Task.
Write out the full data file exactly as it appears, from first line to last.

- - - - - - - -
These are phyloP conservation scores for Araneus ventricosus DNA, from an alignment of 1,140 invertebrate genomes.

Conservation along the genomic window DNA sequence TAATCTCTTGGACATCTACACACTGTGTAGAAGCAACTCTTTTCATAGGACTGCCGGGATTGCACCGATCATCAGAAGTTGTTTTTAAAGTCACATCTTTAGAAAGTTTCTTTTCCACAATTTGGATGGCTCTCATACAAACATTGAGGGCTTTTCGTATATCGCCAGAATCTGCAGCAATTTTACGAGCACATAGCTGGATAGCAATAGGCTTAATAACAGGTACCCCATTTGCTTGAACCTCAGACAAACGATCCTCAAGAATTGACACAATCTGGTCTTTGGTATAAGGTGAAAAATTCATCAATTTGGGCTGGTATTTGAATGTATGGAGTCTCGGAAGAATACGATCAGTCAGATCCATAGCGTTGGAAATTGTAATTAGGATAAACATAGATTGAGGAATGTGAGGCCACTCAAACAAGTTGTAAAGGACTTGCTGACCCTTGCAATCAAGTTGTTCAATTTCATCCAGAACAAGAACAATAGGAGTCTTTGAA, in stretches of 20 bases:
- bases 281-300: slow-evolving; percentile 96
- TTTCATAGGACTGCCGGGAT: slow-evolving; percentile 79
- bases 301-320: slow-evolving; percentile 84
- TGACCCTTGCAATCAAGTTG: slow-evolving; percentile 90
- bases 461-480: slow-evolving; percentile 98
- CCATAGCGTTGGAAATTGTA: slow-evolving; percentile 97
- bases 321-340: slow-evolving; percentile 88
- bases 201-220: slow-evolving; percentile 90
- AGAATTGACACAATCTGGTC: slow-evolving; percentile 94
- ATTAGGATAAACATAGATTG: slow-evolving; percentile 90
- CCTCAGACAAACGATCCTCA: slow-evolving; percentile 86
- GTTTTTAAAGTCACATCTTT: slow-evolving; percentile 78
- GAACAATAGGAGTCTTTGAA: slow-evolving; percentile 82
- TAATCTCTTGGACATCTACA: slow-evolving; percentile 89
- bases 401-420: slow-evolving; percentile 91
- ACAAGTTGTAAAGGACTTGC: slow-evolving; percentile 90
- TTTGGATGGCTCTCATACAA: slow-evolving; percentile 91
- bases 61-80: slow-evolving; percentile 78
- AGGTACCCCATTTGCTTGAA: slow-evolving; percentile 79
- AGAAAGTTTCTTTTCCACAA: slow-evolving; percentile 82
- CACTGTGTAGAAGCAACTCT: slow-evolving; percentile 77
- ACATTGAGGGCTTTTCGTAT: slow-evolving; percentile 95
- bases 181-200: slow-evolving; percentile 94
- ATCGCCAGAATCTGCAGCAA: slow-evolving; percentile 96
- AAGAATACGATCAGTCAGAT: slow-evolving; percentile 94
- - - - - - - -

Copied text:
These are phyloP conservation scores for Araneus ventricosus DNA, from an alignment of 1,140 invertebrate genomes.

Conservation along the genomic window DNA sequence TAATCTCTTGGACATCTACACACTGTGTAGAAGCAACTCTTTTCATAGGACTGCCGGGATTGCACCGATCATCAGAAGTTGTTTTTAAAGTCACATCTTTAGAAAGTTTCTTTTCCACAATTTGGATGGCTCTCATACAAACATTGAGGGCTTTTCGTATATCGCCAGAATCTGCAGCAATTTTACGAGCACATAGCTGGATAGCAATAGGCTTAATAACAGGTACCCCATTTGCTTGAACCTCAGACAAACGATCCTCAAGAATTGACACAATCTGGTCTTTGGTATAAGGTGAAAAATTCATCAATTTGGGCTGGTATTTGAATGTATGGAGTCTCGGAAGAATACGATCAGTCAGATCCATAGCGTTGGAAATTGTAATTAGGATAAACATAGATTGAGGAATGTGAGGCCACTCAAACAAGTTGTAAAGGACTTGCTGACCCTTGCAATCAAGTTGTTCAATTTCATCCAGAACAAGAACAATAGGAGTCTTTGAA, in stretches of 20 bases:
- bases 281-300: slow-evolving; percentile 96
- TTTCATAGGACTGCCGGGAT: slow-evolving; percentile 79
- bases 301-320: slow-evolving; percentile 84
- TGACCCTTGCAATCAAGTTG: slow-evolving; percentile 90
- bases 461-480: slow-evolving; percentile 98
- CCATAGCGTTGGAAATTGTA: slow-evolving; percentile 97
- bases 321-340: slow-evolving; percentile 88
- bases 201-220: slow-evolving; percentile 90
- AGAATTGACACAATCTGGTC: slow-evolving; percentile 94
- ATTAGGATAAACATAGATTG: slow-evolving; percentile 90
- CCTCAGACAAACGATCCTCA: slow-evolving; percentile 86
- GTTTTTAAAGTCACATCTTT: slow-evolving; percentile 78
- GAACAATAGGAGTCTTTGAA: slow-evolving; percentile 82
- TAATCTCTTGGACATCTACA: slow-evolving; percentile 89
- bases 401-420: slow-evolving; percentile 91
- ACAAGTTGTAAAGGACTTGC: slow-evolving; percentile 90
- TTTGGATGGCTCTCATACAA: slow-evolving; percentile 91
- bases 61-80: slow-evolving; percentile 78
- AGGTACCCCATTTGCTTGAA: slow-evolving; percentile 79
- AGAAAGTTTCTTTTCCACAA: slow-evolving; percentile 82
- CACTGTGTAGAAGCAACTCT: slow-evolving; percentile 77
- ACATTGAGGGCTTTTCGTAT: slow-evolving; percentile 95
- bases 181-200: slow-evolving; percentile 94
- ATCGCCAGAATCTGCAGCAA: slow-evolving; percentile 96
- AAGAATACGATCAGTCAGAT: slow-evolving; percentile 94